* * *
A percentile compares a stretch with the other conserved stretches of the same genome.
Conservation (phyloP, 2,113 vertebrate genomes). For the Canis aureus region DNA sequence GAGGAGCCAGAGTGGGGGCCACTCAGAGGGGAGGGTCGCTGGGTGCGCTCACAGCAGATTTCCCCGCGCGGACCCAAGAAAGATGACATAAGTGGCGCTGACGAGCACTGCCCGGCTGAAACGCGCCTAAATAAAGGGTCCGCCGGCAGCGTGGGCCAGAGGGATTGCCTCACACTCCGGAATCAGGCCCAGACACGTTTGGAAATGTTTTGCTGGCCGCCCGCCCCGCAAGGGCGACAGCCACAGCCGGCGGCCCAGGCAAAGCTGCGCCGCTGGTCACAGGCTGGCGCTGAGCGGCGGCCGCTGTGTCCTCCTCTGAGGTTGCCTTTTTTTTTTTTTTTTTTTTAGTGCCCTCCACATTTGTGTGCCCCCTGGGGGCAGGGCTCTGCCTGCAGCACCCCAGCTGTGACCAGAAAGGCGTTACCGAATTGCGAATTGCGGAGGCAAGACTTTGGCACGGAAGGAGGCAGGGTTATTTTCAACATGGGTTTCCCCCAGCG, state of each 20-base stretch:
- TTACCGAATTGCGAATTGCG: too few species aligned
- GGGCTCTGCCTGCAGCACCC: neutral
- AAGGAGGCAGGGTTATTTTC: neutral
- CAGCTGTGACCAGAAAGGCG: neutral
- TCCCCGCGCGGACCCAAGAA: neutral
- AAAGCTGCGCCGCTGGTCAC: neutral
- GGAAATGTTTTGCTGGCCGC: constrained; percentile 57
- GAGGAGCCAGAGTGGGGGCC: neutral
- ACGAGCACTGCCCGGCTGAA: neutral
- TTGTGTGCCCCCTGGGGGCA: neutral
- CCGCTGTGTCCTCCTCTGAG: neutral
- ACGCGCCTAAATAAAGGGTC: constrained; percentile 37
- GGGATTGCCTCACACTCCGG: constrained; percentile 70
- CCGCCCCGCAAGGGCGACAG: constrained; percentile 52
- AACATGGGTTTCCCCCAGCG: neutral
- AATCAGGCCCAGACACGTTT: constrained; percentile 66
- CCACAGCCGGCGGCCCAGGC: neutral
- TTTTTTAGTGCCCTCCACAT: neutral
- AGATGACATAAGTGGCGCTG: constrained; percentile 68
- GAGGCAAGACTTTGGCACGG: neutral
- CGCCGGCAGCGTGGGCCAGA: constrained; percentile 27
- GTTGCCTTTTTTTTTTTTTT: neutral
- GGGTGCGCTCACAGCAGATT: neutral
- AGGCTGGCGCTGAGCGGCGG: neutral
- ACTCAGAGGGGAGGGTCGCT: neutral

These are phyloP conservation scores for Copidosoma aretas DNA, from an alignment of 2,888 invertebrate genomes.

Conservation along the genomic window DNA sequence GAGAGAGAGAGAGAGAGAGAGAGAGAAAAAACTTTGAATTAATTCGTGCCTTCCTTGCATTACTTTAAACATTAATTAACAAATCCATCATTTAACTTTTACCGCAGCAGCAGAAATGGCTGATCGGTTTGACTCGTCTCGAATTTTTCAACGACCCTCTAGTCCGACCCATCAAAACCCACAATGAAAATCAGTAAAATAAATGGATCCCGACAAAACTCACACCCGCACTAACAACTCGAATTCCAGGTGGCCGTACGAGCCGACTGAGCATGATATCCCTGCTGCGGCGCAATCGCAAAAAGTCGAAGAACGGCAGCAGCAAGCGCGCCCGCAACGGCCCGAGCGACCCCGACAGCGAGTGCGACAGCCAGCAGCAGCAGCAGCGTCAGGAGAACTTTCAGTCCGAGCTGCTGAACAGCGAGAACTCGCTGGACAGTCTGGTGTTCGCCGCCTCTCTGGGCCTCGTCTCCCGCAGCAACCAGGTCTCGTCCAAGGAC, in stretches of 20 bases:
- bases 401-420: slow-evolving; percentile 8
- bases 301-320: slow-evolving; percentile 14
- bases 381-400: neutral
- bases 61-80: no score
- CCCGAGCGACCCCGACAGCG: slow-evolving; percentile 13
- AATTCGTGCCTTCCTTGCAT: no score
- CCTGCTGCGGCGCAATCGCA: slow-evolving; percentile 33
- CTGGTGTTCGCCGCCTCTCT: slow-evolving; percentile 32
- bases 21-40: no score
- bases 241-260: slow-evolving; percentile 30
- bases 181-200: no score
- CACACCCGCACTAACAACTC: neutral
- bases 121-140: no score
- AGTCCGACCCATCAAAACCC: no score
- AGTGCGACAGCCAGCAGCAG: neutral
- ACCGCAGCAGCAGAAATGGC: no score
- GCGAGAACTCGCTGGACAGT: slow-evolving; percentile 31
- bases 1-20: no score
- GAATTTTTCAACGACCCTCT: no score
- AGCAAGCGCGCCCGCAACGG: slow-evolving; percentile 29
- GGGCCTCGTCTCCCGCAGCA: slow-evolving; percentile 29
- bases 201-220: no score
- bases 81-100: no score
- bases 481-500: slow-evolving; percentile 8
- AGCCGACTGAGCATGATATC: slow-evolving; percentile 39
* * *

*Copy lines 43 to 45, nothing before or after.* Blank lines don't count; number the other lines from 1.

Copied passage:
- AGTCCGACCCATCAAAACCC: no score
- AGTGCGACAGCCAGCAGCAG: neutral
- ACCGCAGCAGCAGAAATGGC: no score